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dc.contributor.authorChoi, Jaeyong
dc.contributor.authorKruis, Nathan
dc.date.accessioned2020-05-22T16:25:39Z
dc.date.available2020-05-22T16:25:39Z
dc.date.issued2020-04-08
dc.identifier.citationChoi, J. & Kruis, N. (2020). Social integration and confidence in the police: a cross-national multi-level analysis. Policing and Society. https://doi.org/10.1080/10439463.2020.1751160en_US
dc.identifier.issn1477-2728
dc.identifier.urihttps://doi.org/10.1080/10439463.2020.1751160
dc.identifier.urihttps://hdl.handle.net/2346.1/36195
dc.description.abstractBuilding on the insight of Durkheim, the current study examines the hypothesis that cross-national proxies for social integration explain variation in confidence in the police across different countries. Combining six sources of data from 84 nations with a total sample size of 122,330 respondents, the current research uses hierarchical generalized linear modelling (HGLM) logistic regression analyses to investigate the potential mechanism of social integration in shaping confidence in the police. Results show that three proxies of social integration (i.e., homicide rates, group grievance, and suicide rates) are negatively and significantly associated with confidence in the police. Additionally, results replicated the U-shaped convex curvilinear relationship between democracy and police confidence. Durkheim’s notion of social integration can offer a theoretical framework to account for the effects of country-level variables on confidence in the police across cultural boundaries.en_US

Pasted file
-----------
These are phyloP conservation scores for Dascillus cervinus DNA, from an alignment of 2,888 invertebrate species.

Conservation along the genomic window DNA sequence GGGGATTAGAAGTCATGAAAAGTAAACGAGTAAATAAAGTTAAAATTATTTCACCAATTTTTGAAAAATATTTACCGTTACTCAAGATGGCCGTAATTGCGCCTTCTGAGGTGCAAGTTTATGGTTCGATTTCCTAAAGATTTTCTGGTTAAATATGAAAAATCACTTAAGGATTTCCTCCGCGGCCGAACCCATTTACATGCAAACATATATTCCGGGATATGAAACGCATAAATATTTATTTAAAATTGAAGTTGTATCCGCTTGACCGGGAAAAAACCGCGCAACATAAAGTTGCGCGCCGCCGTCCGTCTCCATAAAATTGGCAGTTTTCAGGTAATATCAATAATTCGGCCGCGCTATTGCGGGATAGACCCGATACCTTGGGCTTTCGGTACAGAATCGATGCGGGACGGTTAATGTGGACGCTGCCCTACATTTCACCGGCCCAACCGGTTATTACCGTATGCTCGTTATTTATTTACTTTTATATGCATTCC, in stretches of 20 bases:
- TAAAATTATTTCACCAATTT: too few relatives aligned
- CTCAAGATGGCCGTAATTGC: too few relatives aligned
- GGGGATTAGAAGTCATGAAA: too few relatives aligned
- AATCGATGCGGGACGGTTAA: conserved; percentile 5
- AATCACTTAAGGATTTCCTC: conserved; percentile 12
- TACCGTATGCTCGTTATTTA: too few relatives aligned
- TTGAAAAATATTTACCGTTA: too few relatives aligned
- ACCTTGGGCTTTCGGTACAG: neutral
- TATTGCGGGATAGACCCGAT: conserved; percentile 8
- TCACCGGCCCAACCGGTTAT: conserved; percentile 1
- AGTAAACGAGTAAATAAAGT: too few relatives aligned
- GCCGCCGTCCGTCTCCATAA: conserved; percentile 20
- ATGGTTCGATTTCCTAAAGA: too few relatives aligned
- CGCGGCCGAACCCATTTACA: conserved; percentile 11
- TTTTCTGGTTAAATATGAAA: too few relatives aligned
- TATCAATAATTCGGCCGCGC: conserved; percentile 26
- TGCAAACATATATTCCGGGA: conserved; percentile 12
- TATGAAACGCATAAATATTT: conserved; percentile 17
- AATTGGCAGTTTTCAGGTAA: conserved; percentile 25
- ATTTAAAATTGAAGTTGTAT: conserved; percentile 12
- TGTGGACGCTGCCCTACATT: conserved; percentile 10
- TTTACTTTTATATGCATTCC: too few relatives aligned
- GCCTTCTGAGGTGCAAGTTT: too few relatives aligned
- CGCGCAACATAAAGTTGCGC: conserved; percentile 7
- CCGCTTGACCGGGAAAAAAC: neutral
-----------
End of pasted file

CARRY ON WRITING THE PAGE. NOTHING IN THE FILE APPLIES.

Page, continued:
dc.language.isoen_USen_US
dc.publisherRoutledgeen_US
dc.subjectconfidence in the policeen_US
dc.subjectsocial integrationen_US
dc.subjectdemocracyen_US
dc.subjectanomieen_US
dc.titleSocial integration and confidence in the police: a cross-national multi-level analysisen_US
dc.typePreprinten_US


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